Let’s get this out of the way real quick. The First Amendment means the government can not throw me in jail for expressing an unpopular viewpoint. It does not mean that I am shielded from all repercussions brought about by my speech. If I decided to spend the next few hours writing an article blaming all of America’s ills on the feminist movement, the government could not remove it, or arrest me for writing it, no matter how incredibly idiotic any thinking person would find that article. I couldn’t then apply for a job with the National Organization for Women and claim a First Amendment violation when they decide not to hire me. The countless people who would rightfully rip my article to shreds, and more than likely metaphorically rip my head off and force the disembodied skull up my rectum, could not then be accused of violating my First Amendment rights. We all have the right to free speech, not the right to consequence free speech. Stupid is still stupid. Racist is still racist. Vile, is still vile. Countless times during the Donald Sterling fiasco I heard the argument that the NBA had no right to force him out of the league, because of the First Amendment. *headdesk* The NBA is not a government run organization. They have the right to protect their image and product by limiting who can own a franchise in the league.
Does the NBA attract racist owners, or is it just especially good at exposing them? For the second time this year, an NBA owner’s racism has cost him his team. This time, instead of a taped racist phone call, the evidence is a racist email. “I would have got away with it, if it wasn’t for you meddling technology.” What does Satan’s media outlet have to say about it?:
Bruce Levenson, who has led the ownership group of the Atlanta Hawks since 2004, informed N.B.A. Commissioner Adam Silver on Saturday that he intended to sell the team, effectively cutting short a league investigation into an email that Mr. Levenson sent two years ago to fellow Hawks executives detailing his thoughts on how the team could attract more white fans.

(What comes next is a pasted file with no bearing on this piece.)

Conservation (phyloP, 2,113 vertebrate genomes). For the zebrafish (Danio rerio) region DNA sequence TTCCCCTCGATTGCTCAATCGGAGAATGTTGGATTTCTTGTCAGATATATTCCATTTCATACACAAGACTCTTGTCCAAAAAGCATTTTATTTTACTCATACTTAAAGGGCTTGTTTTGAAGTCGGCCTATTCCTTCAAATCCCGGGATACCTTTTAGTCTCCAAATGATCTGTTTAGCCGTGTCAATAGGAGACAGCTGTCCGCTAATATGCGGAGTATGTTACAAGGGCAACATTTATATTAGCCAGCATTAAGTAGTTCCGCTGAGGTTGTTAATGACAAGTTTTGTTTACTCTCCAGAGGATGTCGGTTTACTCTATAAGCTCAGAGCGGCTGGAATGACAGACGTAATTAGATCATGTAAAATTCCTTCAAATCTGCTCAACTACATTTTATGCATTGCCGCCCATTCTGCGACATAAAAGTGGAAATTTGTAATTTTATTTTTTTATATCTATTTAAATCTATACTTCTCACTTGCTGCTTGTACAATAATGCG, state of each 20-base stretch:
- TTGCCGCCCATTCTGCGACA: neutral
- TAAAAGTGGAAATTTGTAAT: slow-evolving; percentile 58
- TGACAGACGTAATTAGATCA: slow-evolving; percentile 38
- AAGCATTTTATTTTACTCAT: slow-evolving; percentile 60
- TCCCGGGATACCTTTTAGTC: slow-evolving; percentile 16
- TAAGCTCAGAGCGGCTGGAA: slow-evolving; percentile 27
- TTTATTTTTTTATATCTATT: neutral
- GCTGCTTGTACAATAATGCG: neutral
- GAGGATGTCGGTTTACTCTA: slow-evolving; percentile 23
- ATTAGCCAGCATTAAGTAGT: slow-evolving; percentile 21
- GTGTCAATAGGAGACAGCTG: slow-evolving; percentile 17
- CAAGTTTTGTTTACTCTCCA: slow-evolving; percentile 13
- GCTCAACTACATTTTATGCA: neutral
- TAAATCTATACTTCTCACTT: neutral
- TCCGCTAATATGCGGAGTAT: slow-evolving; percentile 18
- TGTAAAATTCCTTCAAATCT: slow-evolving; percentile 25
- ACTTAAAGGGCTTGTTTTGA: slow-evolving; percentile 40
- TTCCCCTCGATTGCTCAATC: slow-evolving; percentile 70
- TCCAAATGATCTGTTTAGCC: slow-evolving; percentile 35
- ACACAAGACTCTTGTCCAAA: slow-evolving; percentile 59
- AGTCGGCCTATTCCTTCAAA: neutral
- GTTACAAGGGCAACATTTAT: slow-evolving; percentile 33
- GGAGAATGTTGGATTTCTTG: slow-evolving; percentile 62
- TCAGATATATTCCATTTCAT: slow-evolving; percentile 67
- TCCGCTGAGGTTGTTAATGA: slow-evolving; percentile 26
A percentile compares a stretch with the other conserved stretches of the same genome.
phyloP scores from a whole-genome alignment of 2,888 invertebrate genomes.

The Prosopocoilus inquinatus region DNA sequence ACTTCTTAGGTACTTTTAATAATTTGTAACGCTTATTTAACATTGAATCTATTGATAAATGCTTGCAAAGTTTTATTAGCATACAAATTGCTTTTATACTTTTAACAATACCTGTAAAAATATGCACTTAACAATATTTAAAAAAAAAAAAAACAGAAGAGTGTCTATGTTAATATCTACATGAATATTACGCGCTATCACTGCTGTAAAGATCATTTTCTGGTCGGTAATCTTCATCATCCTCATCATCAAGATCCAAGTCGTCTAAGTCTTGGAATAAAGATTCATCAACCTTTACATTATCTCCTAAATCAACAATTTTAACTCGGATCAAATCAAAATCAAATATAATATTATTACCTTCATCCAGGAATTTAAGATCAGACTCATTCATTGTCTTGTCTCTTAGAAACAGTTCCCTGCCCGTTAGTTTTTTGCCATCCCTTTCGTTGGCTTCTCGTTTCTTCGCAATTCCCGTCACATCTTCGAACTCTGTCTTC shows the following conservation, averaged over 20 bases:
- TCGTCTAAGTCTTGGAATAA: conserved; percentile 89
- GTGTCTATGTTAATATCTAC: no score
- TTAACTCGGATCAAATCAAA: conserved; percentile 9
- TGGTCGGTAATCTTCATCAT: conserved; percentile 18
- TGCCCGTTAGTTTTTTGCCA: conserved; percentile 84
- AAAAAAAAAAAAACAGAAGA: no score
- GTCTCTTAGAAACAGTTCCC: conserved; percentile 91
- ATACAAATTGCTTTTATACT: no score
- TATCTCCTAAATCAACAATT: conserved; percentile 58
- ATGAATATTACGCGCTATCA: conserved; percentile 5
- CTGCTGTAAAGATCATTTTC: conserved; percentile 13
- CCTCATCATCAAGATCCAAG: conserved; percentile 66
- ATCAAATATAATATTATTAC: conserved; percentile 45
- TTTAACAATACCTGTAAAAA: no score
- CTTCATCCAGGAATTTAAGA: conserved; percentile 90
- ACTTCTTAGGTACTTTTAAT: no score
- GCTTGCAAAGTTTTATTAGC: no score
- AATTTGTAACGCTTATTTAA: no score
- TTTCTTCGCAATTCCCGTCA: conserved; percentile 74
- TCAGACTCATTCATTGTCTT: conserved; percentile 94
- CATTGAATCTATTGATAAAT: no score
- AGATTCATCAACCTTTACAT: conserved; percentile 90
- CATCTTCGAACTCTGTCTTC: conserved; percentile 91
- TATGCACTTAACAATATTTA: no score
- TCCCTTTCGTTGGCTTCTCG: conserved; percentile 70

Well that doesn’t sound all that bad. I mean, it doesn’t sound good, but it isn’t a Donald Sterling. Let’s see what the email said:
On Sunday, when the issue came to light, the Hawks released the text of the August 2012 email, in which Mr. Levenson speculated that the team’s black fans had “scared away the whites” and that there were “not enough affluent black fans to build a significant season ticket base.”
“I think Southern whites simply were not comfortable being in an arena or at a bar where they were in the minority,” Mr. Levenson said in his email, pointing out that he had earlier told the executive team that he wanted “some white cheerleaders” and “music familiar to a 40-year-old white guy,” and that he thought “the kiss cam is too black.”
Mr. Levenson’s email was sent on the night of Aug. 25, 2012, to Danny Ferry, the team’s general manager, and Ed Peskowitz and Todd Foreman, two members of his ownership group. While commenting on various aspects of team business, Mr. Levenson included a long passage linking the team’s struggles to sell season-ticket packages to its inability to attract white fans and corporations. In bullet points, he observed that 70 percent of the crowd seemed to be black, that the cheerleaders were black, that music played at the arena and at postgame concerts was hip-hop or gospel, and that “there are few fathers and sons at the games.” He also noted that the racial makeup at Hawks games did not match other arenas around the league.
On the plus side, there is no video of Mr. Levenson knocking his fiance out cold in an elevator.